In 2014, Ms Batty’s 11-year-old son, Luke, was murdered by his father after cricket training.
Earlier this week, Ms Clarke and her three children, Aaliyah, 6, Laianah, 4 and Trey, 3 were murdered by her estranged husband in Brisbane, prompting an outpouring of community frustration and grief.
“This unspeakable act of violence should give pause for all our elected leaders to think deeply about their leadership on this epidemic,” Ms Batty said, adding she was “deeply affected” by the event.
“This horrific violence is beyond our imagination, comprehension and understanding. How could this happen? And yet it does. And it keeps on happening.”
In her statement, the 2015 Australian of the Year said the the family law court system was a “critical challenge” to be addressed.
“The decisions that are made through this system impact on the wellbeing of children dramatically and have the potential of placing children at further risk of harm or enabling them to reach their potential without fear and trauma impacting their development.”
She also reiterated her staunch criticism of a current parliamentary inquiry into the family law system, deputy-chaired by One Nation Senator Pauline Hanson.
Senator Hanson, who had long pushed for the inquiry, has previously said women make up claims of of domestic violence in order to win custody of their children. The comments were subsequently described as “appalling” and “not true” by the first-ever chief justice of the Family Court.
Ms Batty and women’s legal services also say the parliamentary investigation is delaying safety reforms that should be implemented immediately.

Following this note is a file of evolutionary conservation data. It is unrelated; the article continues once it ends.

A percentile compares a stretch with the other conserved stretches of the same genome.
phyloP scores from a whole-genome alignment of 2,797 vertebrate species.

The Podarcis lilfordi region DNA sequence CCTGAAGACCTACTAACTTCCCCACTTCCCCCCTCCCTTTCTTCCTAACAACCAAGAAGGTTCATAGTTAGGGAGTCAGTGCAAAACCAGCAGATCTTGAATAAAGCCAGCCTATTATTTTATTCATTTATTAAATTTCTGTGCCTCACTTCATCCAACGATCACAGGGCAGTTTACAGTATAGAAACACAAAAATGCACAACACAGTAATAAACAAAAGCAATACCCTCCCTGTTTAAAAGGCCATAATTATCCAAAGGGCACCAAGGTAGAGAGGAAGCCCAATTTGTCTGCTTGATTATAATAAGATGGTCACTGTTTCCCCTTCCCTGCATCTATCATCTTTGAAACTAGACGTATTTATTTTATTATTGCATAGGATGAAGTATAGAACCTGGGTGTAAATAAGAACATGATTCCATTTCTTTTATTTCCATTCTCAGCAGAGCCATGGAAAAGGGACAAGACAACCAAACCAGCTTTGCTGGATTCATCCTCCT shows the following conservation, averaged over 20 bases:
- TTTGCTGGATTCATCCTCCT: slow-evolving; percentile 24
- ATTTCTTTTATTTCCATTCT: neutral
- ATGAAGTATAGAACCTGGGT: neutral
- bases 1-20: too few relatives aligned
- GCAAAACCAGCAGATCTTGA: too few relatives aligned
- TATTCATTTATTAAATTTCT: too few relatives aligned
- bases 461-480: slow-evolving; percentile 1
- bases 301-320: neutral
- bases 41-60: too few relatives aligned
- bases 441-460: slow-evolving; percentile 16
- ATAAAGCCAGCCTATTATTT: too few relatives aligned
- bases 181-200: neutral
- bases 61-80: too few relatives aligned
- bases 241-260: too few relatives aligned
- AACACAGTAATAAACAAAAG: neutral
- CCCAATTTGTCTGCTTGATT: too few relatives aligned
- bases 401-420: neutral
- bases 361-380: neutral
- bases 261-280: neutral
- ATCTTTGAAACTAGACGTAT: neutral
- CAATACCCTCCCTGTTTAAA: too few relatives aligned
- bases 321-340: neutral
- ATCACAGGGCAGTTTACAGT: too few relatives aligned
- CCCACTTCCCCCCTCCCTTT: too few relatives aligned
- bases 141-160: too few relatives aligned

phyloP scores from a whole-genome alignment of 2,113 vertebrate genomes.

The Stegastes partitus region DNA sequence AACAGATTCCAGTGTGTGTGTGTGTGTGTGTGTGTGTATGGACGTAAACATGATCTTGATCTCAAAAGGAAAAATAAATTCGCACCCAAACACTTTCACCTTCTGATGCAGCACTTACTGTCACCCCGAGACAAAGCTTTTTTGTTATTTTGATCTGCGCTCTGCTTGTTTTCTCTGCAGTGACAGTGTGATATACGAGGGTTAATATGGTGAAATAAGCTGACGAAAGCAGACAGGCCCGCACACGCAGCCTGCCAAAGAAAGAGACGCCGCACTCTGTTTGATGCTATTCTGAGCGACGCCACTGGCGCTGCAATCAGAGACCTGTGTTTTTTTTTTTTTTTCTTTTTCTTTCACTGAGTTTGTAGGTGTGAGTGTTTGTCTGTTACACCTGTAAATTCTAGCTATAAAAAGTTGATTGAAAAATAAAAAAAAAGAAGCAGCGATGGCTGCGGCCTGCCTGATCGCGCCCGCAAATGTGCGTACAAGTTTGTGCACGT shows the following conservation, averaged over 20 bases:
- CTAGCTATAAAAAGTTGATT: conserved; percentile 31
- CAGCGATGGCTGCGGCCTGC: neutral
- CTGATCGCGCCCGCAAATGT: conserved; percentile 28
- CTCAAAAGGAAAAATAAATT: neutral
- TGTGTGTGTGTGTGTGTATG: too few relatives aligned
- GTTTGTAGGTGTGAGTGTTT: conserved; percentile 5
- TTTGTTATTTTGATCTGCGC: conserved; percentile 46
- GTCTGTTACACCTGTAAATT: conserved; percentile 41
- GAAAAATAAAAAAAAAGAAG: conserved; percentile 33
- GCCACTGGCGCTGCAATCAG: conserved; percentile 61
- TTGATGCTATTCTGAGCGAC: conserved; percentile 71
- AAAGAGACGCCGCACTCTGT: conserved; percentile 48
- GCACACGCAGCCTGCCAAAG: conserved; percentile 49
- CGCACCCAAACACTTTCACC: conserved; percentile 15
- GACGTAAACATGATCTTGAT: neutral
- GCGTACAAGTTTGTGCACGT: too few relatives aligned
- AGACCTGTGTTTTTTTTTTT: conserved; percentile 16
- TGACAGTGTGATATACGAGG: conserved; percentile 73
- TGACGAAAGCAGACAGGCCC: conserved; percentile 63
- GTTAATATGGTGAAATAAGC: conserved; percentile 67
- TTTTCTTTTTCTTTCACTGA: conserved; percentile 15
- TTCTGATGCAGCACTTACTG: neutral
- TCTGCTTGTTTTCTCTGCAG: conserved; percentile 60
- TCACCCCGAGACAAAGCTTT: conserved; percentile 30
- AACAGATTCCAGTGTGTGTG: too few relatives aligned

“The current family law inquiry has the potential to weaken existing safety protections in the system, when it is required to do significantly more.”
The federal government recently committed $340 million over three years to implement a fourth “action plan” to address violence against women and their children.
On Thursday, Prime Minister Scott Morrison said the deaths of Ms Clarke and her children “grieves our hearts terribly”.
“I am just so saddened by these terrible events,” he told reporters.
Social Services Minister Anne Ruston announced $2.4 million towards men’s behaviour change programs on Friday as part of the national action plan.
“Violence against women and children is abhorrent. It is as simple as that and we must never make excuses for these sorts of behaviours,” Senator Ruston said.
If you or someone you know is affected by sexual assault or family violence, call 1800RESPECT on 1800 737 732 or visit www.1800RESPECT.org.au. In an emergency, call 000.
Support is also available at Lifeline on 13 11 14 and Beyond Blue on 1300 224 636
Judith Ireland is a political reporter for the Sydney Morning Herald and The Age, based at Parliament House